To Be, Or Not To Be … In Arbitration … That Is The Question

Sometimes you’re stuck. You must arbitrate. Maybe you entered an agreement to do so. Is such an agreement binding and enforceable? If you willingly sign  an agreement to arbitrate there’s a pretty good chance you’ll be bound. However, not all such agreements are enforceable. You may still be able to get out. Lawyers often  fight over this, with varying results.[1] This article does not tackle that question but instead addresses whether one should voluntarily sign an arbitration agreement in the first place. Several factors are in play.

            Who Wants Arbitration, And Why

           That’s the first thing to consider. If your potential adversary presses for arbitration you can assume they’re doing so for reasons of self interest. You should try to surmise what those reasons are, and, more importantly, how such considerations may affect your interests.

         Many aspects of arbitration may be mutually beneficial, presenting a win-win scenario. Other  aspects of arbitration may not be mutually beneficial. The parties’ interests may be tied together in an inversely proportional way such that a particular aspect of arbitration that benefits your adversary may harm you, or vice versa.

          The analysis can be nuanced or straightforward. For example, one consideration is the privacy of arbitration versus the public nature of court proceedings. Defendants accused of wrongdoing generally don’t want allegations against them publicly aired in a trial, especially if a bad result is expected. Nor do they want evidence of their wrongdoing disclosed to other potential plaintiffs. These considerations may steer defendants to arbitrate. Plaintiffs, on the other hand, may desire publicity to heighten awareness of defendants’ bad conduct, or they may desire to use the threat of publicity as leverage to settle their cases for more.

            Arbitrator Interest And Repeat Players

           Arbitration is a for-profit business that is not paid for with tax dollars. Arbitrators are paid very well generally, and they’re paid by the parties who mutually select them. Parties generally have a right to veto prospective arbitrators for any reason. Thus, one must be mindful of the economic clout that repeat players to arbitration have. An arbitrator who rules against a repeat player in the arbitration arena stands to lose out on future appointments to be an arbitrator by that party.

            The Process: Arbitration vs. Court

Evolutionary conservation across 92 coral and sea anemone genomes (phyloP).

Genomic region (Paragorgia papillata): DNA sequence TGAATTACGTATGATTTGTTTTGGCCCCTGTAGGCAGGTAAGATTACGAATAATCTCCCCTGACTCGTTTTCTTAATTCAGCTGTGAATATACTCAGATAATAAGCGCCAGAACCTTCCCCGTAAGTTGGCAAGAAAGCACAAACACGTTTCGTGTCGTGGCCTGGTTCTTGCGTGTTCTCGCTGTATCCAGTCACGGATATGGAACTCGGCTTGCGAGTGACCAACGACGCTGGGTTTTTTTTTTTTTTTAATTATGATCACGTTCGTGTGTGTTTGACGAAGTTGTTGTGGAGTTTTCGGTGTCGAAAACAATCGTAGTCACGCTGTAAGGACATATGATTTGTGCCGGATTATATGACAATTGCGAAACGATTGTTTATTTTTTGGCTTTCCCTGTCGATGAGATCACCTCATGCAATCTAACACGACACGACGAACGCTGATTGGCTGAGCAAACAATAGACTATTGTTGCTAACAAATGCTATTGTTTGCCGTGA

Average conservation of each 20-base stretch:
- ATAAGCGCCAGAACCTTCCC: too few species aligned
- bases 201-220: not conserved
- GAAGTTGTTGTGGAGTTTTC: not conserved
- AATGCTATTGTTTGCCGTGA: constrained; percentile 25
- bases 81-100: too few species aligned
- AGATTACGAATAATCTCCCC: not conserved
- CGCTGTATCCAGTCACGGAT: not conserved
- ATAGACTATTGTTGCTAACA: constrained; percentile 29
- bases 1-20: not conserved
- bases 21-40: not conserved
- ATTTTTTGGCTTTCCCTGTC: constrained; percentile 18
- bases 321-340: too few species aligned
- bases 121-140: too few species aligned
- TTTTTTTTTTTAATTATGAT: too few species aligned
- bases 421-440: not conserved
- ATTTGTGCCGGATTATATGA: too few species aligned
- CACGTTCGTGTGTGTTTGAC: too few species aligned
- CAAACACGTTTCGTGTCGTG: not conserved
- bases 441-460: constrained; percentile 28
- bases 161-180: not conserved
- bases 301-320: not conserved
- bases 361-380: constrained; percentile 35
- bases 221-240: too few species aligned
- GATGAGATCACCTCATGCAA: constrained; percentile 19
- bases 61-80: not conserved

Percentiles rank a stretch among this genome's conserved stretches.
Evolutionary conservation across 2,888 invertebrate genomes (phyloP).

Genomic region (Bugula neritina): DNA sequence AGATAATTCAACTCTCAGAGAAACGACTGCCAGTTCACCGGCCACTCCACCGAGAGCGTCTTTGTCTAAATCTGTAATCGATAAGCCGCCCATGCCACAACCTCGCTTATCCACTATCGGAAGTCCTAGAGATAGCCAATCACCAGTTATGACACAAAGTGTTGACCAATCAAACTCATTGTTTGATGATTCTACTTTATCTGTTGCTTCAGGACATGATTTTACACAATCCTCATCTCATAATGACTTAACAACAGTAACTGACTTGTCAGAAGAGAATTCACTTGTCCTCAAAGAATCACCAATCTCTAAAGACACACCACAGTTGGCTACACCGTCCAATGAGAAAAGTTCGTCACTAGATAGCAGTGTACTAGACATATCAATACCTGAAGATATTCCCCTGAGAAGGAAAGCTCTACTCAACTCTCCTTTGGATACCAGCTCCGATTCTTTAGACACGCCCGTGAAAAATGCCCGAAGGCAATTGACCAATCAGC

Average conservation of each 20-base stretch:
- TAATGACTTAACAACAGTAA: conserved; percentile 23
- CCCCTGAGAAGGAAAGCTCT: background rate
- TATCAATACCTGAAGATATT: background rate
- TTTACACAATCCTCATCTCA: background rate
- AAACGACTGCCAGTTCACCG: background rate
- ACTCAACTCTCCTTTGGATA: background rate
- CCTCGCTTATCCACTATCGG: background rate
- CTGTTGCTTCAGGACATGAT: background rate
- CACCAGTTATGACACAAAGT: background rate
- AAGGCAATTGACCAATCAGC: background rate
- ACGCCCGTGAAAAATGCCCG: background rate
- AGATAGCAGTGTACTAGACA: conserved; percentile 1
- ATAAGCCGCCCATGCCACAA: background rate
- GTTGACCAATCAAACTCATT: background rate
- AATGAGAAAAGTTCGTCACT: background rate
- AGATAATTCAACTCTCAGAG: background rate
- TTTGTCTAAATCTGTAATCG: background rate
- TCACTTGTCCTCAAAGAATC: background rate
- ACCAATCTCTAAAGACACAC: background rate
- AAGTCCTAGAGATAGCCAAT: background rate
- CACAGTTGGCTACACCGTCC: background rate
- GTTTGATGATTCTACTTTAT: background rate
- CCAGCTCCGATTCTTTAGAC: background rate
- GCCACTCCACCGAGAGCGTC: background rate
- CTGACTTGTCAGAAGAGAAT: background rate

How does an arbitration compare to a trial? Our court system is mature. The court rules and case law governing trials have been refined over generations. From these refinements of process, reliability and predictability have emerged. Trial courts, then, generally get things right, and if they don’t, appeals may be taken to fix mistakes. No such right of appeal exists in arbitration, there, you get one shot.

           The refined processes of trials may come at a cost as the more formal requirements for submitting proofs in court may be more time consuming, tedious, and costly than in arbitration. But if those proofs are to be used against you, you may want your adversary to jump through every possible legal hoop. One must also be mindful of parties who would take liberties with evidence. In arbitration the rules are more relaxed and counsel can push boundaries. Sometimes they need to be restrained and judges generally wield more clout than arbitrators and can mete out harsher penalties.

           One should consider how an adversary is likely to behave when the rules are relaxed. This is especially important with discovery, the process by which parties gain information and “discover” relevant facts. Discovery is critical to any fair dispute resolution and rests largely on an honor system. If discovery is likely to be hotly contested or if one is pitted against an adversary who would corner-cut and cheat, the procedural safeguards offered by trial courts may be preferable.

           Also, if a dispute turns on esoteric and specialized knowledge the parties may benefit by choosing an arbitrator with strong knowledge of the subject matter.

Fees And Costs

            Many fees and costs are greater in arbitration proceedings than court proceedings. Those fees and costs add up, especially if a panel of several arbitrators is required. In a Michigan court it costs $235 to file a complaint and jury demand for claims exceeding $25,000. In arbitration, filing costs can run into the thousands of dollars.[2]


            The debate over the advisability of arbitration rages on. In a professional journal article published to all Michigan attorneys, Timothy H. Howlett and Christina K. McDonald delved deep into the research before concluding that arbitration “may not necessarily be more efficient or less expensive than going to trial.”[3] Their article was about employment arbitration but its logic applies to other types of arbitration too. Whether you choose to be in arbitration, or not to be, hopefully your fortunes will not be too outrageous.

(* Del A. Szura is a member of Szura & Delonis, PLC. This post is intended for general information purposes and should not be construed as legal advice. All Rights Reserved. Copyright 2018.)

[1] On October 2, 2017, the U.S. Supreme Court heard arguments in a case about whether an employment arbitration agreement is enforceable. Epic Systems Corp. v. Lewis.

[2] The American Arbitration Association’s fees depend on the arbitration type and are graduated. Commercial and construction arbitration fees increase from $1,550 for claims under $75,000 to $7,500 for claims of between $300-500,000 (through first hearings).

[3] Mandatory Arbitration of Employment Claims; An Update, at p. 41, Michigan Bar Journal Magazine, September 2013.